Prix et distinction
With Xavier Leroy, computer science confirms its presence at the Collège de France
At the end of May, Xavier Leroy, head of the Gallium project team at Inria, was appointed professor at the Collège de France for the "Software Sciences" permanent chair. This is great recognition for his scientific career, but also for the discipline he champions: fundamental computer science.
What have your main research areas been at Inria?
With the Gallium team created in 2006 - and even previously with the Cristal team - I have focused on what can make software more reliable or of better quality. First of all our approach focused on programming languages, to make them more expressive, more secure and simpler. One of our visible results is the OCaml programming language, which was quite successful.
When Gallium was created, we wanted to extend our scope by working on the proof of programs - i.e. the way in which the reliability of software can be mathematically proven - and, more specifically, compilers. Moreover, in our work we use technologies originating from Inria such as the Coqproof assistant. This led to the Compcertproject, the first realistic compiler to have been mathematically verified.
What does this appointment to the Collège de France represent for you?
It is a great honour for me to be appointed to such an institution. However, it is also about recognition for the discipline. Indeed, it has taken computer science some time to be recognised by the French university system - 20 to 30 years after the United States or the United Kingdom.
It was Gérard Berry - also from Inria - who brought computer science to the Collège de France, firstly with two annual chairs in 2007 and 2009, then with the "Algorithms, Machines and Languages" permanent chair from 2012. I am very pleased to be following the path carved out by Gérard, who will soon be retiring. An admirable teacher, through sharing his enthusiasm and knowledge he has made himself the ambassador of computer science.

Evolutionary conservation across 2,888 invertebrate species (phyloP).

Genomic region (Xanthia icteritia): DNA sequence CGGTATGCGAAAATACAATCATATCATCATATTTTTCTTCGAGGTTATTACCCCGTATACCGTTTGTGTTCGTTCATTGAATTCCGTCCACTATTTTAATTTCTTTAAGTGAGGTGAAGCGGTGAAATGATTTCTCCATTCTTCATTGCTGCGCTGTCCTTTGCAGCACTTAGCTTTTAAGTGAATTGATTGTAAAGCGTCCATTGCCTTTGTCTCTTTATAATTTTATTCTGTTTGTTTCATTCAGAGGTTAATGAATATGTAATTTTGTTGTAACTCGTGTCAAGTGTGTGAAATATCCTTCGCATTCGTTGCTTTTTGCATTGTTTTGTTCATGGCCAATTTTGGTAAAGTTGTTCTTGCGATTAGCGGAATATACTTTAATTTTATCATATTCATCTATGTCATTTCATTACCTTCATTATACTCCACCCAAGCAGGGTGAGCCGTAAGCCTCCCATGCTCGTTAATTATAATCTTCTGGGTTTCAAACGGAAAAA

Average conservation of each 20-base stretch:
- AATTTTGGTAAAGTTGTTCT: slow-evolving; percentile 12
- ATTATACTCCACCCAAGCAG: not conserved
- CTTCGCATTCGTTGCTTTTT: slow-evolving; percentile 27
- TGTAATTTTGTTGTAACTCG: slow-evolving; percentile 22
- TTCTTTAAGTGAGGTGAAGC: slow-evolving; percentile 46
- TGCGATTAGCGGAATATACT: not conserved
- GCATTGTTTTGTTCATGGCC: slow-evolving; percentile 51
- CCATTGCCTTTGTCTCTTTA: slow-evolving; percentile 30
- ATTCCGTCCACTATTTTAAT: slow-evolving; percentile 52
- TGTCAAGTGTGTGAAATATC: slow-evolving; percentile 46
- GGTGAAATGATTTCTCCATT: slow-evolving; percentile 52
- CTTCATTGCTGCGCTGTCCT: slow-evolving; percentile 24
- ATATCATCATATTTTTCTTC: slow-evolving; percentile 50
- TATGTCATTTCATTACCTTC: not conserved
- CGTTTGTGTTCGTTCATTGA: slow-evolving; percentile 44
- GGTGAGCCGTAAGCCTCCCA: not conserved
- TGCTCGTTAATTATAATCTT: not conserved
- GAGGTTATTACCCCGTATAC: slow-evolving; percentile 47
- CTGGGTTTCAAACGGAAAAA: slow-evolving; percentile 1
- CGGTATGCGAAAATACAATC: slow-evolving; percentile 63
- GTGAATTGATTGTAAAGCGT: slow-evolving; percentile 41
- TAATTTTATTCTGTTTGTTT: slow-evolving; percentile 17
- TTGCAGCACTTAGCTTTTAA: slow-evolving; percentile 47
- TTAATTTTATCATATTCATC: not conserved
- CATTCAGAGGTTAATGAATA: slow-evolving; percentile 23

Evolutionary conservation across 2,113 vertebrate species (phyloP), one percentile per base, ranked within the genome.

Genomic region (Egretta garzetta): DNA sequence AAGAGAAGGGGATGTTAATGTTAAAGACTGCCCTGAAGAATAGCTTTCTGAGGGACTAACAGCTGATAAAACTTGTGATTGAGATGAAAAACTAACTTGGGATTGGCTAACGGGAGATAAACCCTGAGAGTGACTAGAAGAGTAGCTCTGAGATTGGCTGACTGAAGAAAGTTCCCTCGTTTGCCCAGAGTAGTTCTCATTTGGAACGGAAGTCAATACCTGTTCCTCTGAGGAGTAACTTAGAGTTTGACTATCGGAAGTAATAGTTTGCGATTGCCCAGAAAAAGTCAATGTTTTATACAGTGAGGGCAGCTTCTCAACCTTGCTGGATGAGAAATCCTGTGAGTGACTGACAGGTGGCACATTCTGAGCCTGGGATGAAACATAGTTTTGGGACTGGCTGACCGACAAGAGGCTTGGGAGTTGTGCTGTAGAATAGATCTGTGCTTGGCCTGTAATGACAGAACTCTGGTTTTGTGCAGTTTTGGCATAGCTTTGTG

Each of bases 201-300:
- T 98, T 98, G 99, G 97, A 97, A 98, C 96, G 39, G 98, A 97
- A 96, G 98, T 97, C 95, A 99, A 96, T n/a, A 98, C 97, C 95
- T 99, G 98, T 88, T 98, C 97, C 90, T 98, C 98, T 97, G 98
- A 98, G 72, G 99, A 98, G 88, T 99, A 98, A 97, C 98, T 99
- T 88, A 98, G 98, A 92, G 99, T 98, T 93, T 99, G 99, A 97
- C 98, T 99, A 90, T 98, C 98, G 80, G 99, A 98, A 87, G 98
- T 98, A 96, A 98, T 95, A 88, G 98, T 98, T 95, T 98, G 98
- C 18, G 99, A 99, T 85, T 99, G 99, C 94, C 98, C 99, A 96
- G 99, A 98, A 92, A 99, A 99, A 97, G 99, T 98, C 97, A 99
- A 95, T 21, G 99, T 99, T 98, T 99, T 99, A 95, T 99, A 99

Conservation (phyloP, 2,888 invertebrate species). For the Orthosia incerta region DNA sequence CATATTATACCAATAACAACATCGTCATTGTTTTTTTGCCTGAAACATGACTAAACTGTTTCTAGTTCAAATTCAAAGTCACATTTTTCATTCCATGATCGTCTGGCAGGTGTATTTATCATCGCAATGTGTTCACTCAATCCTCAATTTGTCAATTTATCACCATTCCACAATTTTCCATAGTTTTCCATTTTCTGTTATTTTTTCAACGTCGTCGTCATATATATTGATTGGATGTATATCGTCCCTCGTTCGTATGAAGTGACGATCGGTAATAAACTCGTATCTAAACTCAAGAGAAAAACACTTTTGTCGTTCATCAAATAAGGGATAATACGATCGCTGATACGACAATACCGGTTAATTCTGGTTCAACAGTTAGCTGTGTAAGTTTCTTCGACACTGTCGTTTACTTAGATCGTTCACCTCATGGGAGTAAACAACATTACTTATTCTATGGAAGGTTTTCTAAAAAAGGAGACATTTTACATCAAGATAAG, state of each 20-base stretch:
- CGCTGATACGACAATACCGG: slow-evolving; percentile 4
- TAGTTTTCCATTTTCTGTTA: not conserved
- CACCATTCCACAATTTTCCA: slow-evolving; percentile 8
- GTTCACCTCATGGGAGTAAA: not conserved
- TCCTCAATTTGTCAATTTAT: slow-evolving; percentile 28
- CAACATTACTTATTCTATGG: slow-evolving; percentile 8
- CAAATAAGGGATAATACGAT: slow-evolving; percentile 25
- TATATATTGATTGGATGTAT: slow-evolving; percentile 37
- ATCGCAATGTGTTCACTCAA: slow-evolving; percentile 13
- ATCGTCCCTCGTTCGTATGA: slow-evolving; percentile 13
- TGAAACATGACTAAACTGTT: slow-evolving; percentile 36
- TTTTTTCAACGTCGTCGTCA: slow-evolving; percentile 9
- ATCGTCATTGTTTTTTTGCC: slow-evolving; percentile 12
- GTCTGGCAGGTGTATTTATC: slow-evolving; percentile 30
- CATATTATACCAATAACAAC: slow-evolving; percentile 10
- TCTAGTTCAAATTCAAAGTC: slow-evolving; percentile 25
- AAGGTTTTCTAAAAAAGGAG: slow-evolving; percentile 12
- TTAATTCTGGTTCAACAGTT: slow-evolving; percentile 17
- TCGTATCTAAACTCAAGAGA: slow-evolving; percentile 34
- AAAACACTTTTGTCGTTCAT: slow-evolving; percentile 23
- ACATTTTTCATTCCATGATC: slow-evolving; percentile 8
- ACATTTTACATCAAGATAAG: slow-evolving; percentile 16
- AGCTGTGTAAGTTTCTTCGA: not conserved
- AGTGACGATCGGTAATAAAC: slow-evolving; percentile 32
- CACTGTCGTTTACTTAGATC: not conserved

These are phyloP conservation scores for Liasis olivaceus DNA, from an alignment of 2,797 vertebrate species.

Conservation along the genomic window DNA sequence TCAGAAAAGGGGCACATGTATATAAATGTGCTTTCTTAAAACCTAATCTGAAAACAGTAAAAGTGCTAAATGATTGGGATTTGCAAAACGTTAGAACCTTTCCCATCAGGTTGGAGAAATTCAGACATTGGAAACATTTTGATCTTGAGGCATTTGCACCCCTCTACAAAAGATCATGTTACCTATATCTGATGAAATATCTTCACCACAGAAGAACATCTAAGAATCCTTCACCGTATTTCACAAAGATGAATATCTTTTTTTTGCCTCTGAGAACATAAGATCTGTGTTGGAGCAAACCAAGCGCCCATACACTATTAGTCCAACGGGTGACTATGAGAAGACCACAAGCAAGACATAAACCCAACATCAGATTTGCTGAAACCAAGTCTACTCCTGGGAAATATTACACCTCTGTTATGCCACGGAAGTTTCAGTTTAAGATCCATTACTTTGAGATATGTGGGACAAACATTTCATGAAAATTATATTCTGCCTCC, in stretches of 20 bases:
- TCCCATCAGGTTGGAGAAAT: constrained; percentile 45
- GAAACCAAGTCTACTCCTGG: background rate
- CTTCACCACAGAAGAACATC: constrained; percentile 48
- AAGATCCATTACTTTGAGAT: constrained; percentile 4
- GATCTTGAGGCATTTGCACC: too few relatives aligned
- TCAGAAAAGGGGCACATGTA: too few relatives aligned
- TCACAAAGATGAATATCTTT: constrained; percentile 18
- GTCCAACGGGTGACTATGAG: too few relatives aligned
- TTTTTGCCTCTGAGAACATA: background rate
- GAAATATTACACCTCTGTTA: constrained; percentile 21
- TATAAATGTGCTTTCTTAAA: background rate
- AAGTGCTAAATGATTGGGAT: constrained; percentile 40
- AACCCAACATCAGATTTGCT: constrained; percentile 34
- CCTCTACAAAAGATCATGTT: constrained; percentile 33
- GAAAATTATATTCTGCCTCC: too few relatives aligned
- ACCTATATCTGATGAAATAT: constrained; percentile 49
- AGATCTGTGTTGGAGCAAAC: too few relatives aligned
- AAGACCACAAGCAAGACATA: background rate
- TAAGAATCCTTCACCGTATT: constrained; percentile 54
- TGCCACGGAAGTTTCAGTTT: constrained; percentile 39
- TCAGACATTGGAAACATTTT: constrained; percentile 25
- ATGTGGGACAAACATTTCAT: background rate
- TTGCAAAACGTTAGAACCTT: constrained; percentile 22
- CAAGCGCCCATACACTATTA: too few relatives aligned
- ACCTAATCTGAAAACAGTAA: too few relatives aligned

Moreover, I see the creation last year of Stéphane Mallat's "Data Sciences" chair as another very good sign for the discipline. Our two teaching areas could be very complementary in their approach to the problems of modern computer science.
What type of content do you wish to teach?
I will try to explain the founding principles of the software sciences. In other words, what are the mathematical principles that make it possible to reason out, build and verify software, languages or programming tools. I want to show the mathematical precision that can be injected into all software-based activities.
Subsequently, I would like to present the history of the concepts in order to enable an understanding of how some have emerged, but also - and above all - to report on contemporary research, science "that is in the making". For example, by presenting certain advances that have taken place over the last ten years that enable ideas that are first of all fundamental to now become usable by industry. Or everything that revolves around machine learning. This is a complete game-changer. Certain software programs today are no longer truly written, but instead learned using examples. How then do we reason out on this or ensure their reliability? I would like to open up these lines of thought in my teaching.
And what about the style of your classes?
Teaching at the Collège de France is not like giving a Master's course. The lectures are open to everyone, both on-site and online, and the audience is very diverse, from the general public to researchers who are specialists in the field.
It is therefore not easy to find the ideal combination between the technical nature of the knowledge and its accessibility in order to be able to communicate a few simple instincts and attract new people to the discipline. Moreover, that is something I had the opportunity to discuss with all of the Collège de France professors during my candidacy. For me, it will be one of the challenges to address during the inaugural lecture planned for mid-November, then during my lectures which will continue until the end of January.
Born in 1968, Xavier Leroy studied mathematics and then computer science at the graduate school École Normale Supérieure (ENS) in Paris. Following a PhD in fundamental computer science from Paris 7 University, he then went to the United States as a post-doctoral researcher at the University of Stanford (California). Upon his return to France, he joined Inria in 1994. At the end of the 1990s, he contributed to the creation of the start-up Trusted Logic, specialising in IT security. In 2004, he became head of the Cristal team then, in 2006, of the Gallium team, specialised in programming languages and systems.